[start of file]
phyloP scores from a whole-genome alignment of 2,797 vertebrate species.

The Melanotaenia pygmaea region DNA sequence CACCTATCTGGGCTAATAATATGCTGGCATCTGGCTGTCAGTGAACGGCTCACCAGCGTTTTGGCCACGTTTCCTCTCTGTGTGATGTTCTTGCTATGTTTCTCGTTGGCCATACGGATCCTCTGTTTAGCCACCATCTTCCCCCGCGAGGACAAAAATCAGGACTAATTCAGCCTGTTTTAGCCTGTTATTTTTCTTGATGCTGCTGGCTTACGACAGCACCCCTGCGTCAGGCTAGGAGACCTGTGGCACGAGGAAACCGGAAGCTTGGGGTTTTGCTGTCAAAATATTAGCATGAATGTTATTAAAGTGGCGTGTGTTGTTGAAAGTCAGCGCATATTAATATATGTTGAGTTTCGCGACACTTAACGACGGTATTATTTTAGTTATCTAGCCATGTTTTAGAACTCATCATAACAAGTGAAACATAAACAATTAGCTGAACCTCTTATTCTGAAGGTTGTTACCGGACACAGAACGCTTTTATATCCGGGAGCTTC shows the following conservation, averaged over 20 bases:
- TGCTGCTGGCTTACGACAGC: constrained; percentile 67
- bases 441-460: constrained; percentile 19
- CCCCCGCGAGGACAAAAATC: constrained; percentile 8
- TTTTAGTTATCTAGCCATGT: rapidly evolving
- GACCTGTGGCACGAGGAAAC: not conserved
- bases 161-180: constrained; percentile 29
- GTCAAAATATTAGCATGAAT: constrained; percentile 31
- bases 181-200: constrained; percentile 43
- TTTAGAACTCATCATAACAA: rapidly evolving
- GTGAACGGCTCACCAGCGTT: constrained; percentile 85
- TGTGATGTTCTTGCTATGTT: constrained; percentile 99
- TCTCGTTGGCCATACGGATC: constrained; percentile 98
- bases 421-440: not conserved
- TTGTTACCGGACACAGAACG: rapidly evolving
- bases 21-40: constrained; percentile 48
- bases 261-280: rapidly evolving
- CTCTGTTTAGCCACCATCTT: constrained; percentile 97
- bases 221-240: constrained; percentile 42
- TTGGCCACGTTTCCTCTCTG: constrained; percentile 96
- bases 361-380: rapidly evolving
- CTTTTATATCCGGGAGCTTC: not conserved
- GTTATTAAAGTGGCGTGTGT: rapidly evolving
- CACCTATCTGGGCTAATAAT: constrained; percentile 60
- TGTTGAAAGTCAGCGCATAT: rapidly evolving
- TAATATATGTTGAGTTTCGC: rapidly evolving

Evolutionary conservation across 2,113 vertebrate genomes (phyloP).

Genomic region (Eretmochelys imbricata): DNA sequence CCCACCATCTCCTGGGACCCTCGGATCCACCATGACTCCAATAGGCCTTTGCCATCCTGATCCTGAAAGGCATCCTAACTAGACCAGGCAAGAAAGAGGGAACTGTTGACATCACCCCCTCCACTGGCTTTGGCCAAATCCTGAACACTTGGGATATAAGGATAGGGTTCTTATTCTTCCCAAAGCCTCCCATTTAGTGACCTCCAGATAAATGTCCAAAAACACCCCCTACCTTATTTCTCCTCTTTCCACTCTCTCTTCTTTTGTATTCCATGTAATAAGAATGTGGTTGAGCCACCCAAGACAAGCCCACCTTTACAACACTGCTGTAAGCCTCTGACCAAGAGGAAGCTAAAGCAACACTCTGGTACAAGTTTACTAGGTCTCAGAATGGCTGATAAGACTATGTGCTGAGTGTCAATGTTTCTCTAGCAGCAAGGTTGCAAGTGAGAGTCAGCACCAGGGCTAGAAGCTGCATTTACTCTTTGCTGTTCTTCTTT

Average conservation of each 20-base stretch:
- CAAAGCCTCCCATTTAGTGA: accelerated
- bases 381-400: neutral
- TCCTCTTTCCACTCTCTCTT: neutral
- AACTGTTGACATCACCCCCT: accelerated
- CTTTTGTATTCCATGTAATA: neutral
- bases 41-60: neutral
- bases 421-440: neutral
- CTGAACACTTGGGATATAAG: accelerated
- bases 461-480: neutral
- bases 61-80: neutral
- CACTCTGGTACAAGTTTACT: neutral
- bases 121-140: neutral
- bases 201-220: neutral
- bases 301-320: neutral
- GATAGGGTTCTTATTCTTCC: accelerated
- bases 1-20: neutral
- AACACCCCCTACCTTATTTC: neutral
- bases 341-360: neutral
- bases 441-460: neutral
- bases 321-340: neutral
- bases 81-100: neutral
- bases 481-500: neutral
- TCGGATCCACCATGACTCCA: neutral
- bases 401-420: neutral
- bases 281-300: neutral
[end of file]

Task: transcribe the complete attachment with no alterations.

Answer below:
phyloP scores from a whole-genome alignment of 2,797 vertebrate species.

The Melanotaenia pygmaea region DNA sequence CACCTATCTGGGCTAATAATATGCTGGCATCTGGCTGTCAGTGAACGGCTCACCAGCGTTTTGGCCACGTTTCCTCTCTGTGTGATGTTCTTGCTATGTTTCTCGTTGGCCATACGGATCCTCTGTTTAGCCACCATCTTCCCCCGCGAGGACAAAAATCAGGACTAATTCAGCCTGTTTTAGCCTGTTATTTTTCTTGATGCTGCTGGCTTACGACAGCACCCCTGCGTCAGGCTAGGAGACCTGTGGCACGAGGAAACCGGAAGCTTGGGGTTTTGCTGTCAAAATATTAGCATGAATGTTATTAAAGTGGCGTGTGTTGTTGAAAGTCAGCGCATATTAATATATGTTGAGTTTCGCGACACTTAACGACGGTATTATTTTAGTTATCTAGCCATGTTTTAGAACTCATCATAACAAGTGAAACATAAACAATTAGCTGAACCTCTTATTCTGAAGGTTGTTACCGGACACAGAACGCTTTTATATCCGGGAGCTTC shows the following conservation, averaged over 20 bases:
- TGCTGCTGGCTTACGACAGC: constrained; percentile 67
- bases 441-460: constrained; percentile 19
- CCCCCGCGAGGACAAAAATC: constrained; percentile 8
- TTTTAGTTATCTAGCCATGT: rapidly evolving
- GACCTGTGGCACGAGGAAAC: not conserved
- bases 161-180: constrained; percentile 29
- GTCAAAATATTAGCATGAAT: constrained; percentile 31
- bases 181-200: constrained; percentile 43
- TTTAGAACTCATCATAACAA: rapidly evolving
- GTGAACGGCTCACCAGCGTT: constrained; percentile 85
- TGTGATGTTCTTGCTATGTT: constrained; percentile 99
- TCTCGTTGGCCATACGGATC: constrained; percentile 98
- bases 421-440: not conserved
- TTGTTACCGGACACAGAACG: rapidly evolving
- bases 21-40: constrained; percentile 48
- bases 261-280: rapidly evolving
- CTCTGTTTAGCCACCATCTT: constrained; percentile 97
- bases 221-240: constrained; percentile 42
- TTGGCCACGTTTCCTCTCTG: constrained; percentile 96
- bases 361-380: rapidly evolving
- CTTTTATATCCGGGAGCTTC: not conserved
- GTTATTAAAGTGGCGTGTGT: rapidly evolving
- CACCTATCTGGGCTAATAAT: constrained; percentile 60
- TGTTGAAAGTCAGCGCATAT: rapidly evolving
- TAATATATGTTGAGTTTCGC: rapidly evolving

Evolutionary conservation across 2,113 vertebrate genomes (phyloP).

Genomic region (Eretmochelys imbricata): DNA sequence CCCACCATCTCCTGGGACCCTCGGATCCACCATGACTCCAATAGGCCTTTGCCATCCTGATCCTGAAAGGCATCCTAACTAGACCAGGCAAGAAAGAGGGAACTGTTGACATCACCCCCTCCACTGGCTTTGGCCAAATCCTGAACACTTGGGATATAAGGATAGGGTTCTTATTCTTCCCAAAGCCTCCCATTTAGTGACCTCCAGATAAATGTCCAAAAACACCCCCTACCTTATTTCTCCTCTTTCCACTCTCTCTTCTTTTGTATTCCATGTAATAAGAATGTGGTTGAGCCACCCAAGACAAGCCCACCTTTACAACACTGCTGTAAGCCTCTGACCAAGAGGAAGCTAAAGCAACACTCTGGTACAAGTTTACTAGGTCTCAGAATGGCTGATAAGACTATGTGCTGAGTGTCAATGTTTCTCTAGCAGCAAGGTTGCAAGTGAGAGTCAGCACCAGGGCTAGAAGCTGCATTTACTCTTTGCTGTTCTTCTTT

Average conservation of each 20-base stretch:
- CAAAGCCTCCCATTTAGTGA: accelerated
- bases 381-400: neutral
- TCCTCTTTCCACTCTCTCTT: neutral
- AACTGTTGACATCACCCCCT: accelerated
- CTTTTGTATTCCATGTAATA: neutral
- bases 41-60: neutral
- bases 421-440: neutral
- CTGAACACTTGGGATATAAG: accelerated
- bases 461-480: neutral
- bases 61-80: neutral
- CACTCTGGTACAAGTTTACT: neutral
- bases 121-140: neutral
- bases 201-220: neutral
- bases 301-320: neutral
- GATAGGGTTCTTATTCTTCC: accelerated
- bases 1-20: neutral
- AACACCCCCTACCTTATTTC: neutral
- bases 341-360: neutral
- bases 441-460: neutral
- bases 321-340: neutral
- bases 81-100: neutral
- bases 481-500: neutral
- TCGGATCCACCATGACTCCA: neutral
- bases 401-420: neutral
- bases 281-300: neutral